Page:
“Analyzing Love in the STAR WARS Prequel Trilogy”

0023t364

 

“Analyzing Love in the STAR WARS Prequel Trilogy”

I am curious as to why people think they can analyze love, whether between fictional characters or in real life. And why do many assume that love and morality is one and the same?

If Anakin Skywalker, in the STAR WARS Prequel Trilogy, had been the model Jedi who could do no wrong, people would have never questioned why Padme had fallen in love with him, or why she married him. But since Anakin is presented as being a flawed person, people come up with all kinds of theories and reasons (which usually has nothing to do with love) as to why she fell in love with him in the first place.

The problem is that people harbor the mistaken belief that love is about perfection or near perfection. Or that no one would fall in love with someone with the potential for evil. They also believe that one can only fall in love with someone after a certain period of time. Unfortunately, love does not work like that. Love is dangerous, unpredictable and very confusing for all. You cannot pinpoint on why someone will fall in love with a certain person.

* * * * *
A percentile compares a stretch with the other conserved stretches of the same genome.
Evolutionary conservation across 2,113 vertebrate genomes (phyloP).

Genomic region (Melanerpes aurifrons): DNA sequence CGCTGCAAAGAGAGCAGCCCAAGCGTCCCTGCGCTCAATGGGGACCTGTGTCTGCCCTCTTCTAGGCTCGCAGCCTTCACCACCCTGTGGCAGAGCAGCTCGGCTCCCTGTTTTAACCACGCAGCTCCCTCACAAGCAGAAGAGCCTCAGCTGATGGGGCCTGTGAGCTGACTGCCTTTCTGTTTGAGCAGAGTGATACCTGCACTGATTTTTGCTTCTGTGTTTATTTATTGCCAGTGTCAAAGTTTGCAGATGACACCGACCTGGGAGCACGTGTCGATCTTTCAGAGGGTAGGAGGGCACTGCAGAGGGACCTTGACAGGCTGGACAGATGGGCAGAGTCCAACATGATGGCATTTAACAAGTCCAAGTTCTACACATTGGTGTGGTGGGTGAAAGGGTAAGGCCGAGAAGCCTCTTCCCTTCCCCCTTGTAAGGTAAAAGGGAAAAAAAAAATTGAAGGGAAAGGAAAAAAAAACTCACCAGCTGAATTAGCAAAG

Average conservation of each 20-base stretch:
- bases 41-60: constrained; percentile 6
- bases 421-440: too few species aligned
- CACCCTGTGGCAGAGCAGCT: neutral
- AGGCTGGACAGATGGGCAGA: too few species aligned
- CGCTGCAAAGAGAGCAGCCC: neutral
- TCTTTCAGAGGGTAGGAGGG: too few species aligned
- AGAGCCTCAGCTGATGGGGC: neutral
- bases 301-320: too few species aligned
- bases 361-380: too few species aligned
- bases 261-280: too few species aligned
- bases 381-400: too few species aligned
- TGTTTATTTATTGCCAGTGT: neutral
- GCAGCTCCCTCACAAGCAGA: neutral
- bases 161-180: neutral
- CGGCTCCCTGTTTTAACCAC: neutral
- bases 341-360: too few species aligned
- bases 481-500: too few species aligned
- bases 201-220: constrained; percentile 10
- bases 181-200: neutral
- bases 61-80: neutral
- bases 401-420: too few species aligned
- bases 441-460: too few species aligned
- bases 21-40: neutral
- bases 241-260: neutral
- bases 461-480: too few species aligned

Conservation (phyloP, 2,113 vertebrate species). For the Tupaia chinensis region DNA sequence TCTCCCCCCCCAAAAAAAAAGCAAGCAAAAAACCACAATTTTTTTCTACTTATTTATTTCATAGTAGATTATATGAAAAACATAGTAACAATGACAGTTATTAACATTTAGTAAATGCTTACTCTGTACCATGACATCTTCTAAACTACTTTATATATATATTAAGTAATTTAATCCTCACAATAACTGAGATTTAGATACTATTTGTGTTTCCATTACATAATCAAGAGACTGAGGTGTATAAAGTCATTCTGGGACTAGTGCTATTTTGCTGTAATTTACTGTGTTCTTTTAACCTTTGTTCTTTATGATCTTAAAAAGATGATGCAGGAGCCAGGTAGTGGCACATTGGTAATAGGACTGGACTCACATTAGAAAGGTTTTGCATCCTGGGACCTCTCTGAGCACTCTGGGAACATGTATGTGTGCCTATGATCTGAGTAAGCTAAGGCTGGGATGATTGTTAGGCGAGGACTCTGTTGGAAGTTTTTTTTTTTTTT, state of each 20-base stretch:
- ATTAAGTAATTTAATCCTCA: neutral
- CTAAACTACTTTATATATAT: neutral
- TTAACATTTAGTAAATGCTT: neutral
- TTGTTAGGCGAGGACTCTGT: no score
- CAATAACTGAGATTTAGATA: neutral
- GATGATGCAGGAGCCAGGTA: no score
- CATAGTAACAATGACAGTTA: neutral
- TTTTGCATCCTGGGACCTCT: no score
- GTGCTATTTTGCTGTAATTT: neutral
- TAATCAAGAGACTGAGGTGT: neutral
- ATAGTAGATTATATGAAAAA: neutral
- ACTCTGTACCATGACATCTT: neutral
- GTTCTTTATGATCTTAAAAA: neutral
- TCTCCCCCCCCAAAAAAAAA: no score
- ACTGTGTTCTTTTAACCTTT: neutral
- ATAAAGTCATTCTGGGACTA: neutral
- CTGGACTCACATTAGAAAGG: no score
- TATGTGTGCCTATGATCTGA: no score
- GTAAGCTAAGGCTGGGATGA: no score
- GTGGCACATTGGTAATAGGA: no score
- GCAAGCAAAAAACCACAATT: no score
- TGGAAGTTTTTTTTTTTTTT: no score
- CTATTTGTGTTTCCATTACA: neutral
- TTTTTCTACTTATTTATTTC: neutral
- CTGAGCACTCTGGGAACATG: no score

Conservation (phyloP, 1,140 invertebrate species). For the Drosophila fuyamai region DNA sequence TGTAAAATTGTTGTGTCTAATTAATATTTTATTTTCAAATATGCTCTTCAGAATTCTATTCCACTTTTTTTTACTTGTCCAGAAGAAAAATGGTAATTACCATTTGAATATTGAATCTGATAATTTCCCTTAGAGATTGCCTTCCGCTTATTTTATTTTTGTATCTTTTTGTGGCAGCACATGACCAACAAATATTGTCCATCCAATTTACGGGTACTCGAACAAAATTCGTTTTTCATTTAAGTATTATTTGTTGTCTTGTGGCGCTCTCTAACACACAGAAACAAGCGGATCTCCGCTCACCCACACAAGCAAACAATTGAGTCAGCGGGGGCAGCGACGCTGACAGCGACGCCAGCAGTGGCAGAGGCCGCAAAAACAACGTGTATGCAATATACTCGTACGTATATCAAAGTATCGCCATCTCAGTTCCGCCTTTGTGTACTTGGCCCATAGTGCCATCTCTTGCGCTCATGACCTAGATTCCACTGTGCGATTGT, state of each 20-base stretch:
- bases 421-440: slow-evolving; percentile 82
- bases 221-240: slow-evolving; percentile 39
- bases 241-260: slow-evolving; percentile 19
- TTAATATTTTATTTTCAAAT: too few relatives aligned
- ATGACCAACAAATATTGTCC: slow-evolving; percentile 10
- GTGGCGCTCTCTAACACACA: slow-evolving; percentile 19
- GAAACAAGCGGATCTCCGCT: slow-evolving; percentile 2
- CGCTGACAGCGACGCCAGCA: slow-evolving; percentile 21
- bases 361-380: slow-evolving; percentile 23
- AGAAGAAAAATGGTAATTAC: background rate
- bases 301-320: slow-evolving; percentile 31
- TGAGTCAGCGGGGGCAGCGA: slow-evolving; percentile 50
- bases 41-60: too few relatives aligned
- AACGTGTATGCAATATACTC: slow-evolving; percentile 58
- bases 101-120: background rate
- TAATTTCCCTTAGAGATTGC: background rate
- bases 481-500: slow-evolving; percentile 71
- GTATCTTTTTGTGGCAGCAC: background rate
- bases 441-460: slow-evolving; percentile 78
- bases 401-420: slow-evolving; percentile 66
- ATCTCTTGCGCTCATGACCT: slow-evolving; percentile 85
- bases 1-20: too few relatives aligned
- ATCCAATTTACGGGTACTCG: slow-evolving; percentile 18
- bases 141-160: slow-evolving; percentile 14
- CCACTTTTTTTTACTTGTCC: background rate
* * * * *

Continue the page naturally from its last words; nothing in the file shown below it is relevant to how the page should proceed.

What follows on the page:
One thing I have always admired about Padme was her willingness to love Anakin for himself. Yes, some people like to theorize that she became his wife, because she mistakenly believed that she could “reform” him. I cannot help but laugh at such a theory. Has it ever occurred to anyone that the true reason Padme fell in love with Anakin was because he brought up feelings within her that no one else has ever been able to?

When you love someone, you have to be willing to accept that person is and always will be flawed – and will always have the potential for both good and evil within. Not only was this true of Anakin, but of Padme as well. She has not always been perfect. In “The Phantom Menace”, Padme had allowed her anger and frustration with the Galactic Senate to be manipulated by Palpatine into declaring a vote of  “no confidence” against Chancellor Valorum. This act led to Palpatine’s first step into a position of real power. And it also proved that Padme was just as capable of making a disastrous choice on the spur of an emotional moment. Anakin, himself, discovered how arrogant and pushy she can be upon their arrival in Naboo, in “Attack of the Clone”.  During their time on Padme’s home planet, he realized that she was not the symbol of angelic perfection that he had perceived. Yet, he fell in love with her, more than ever.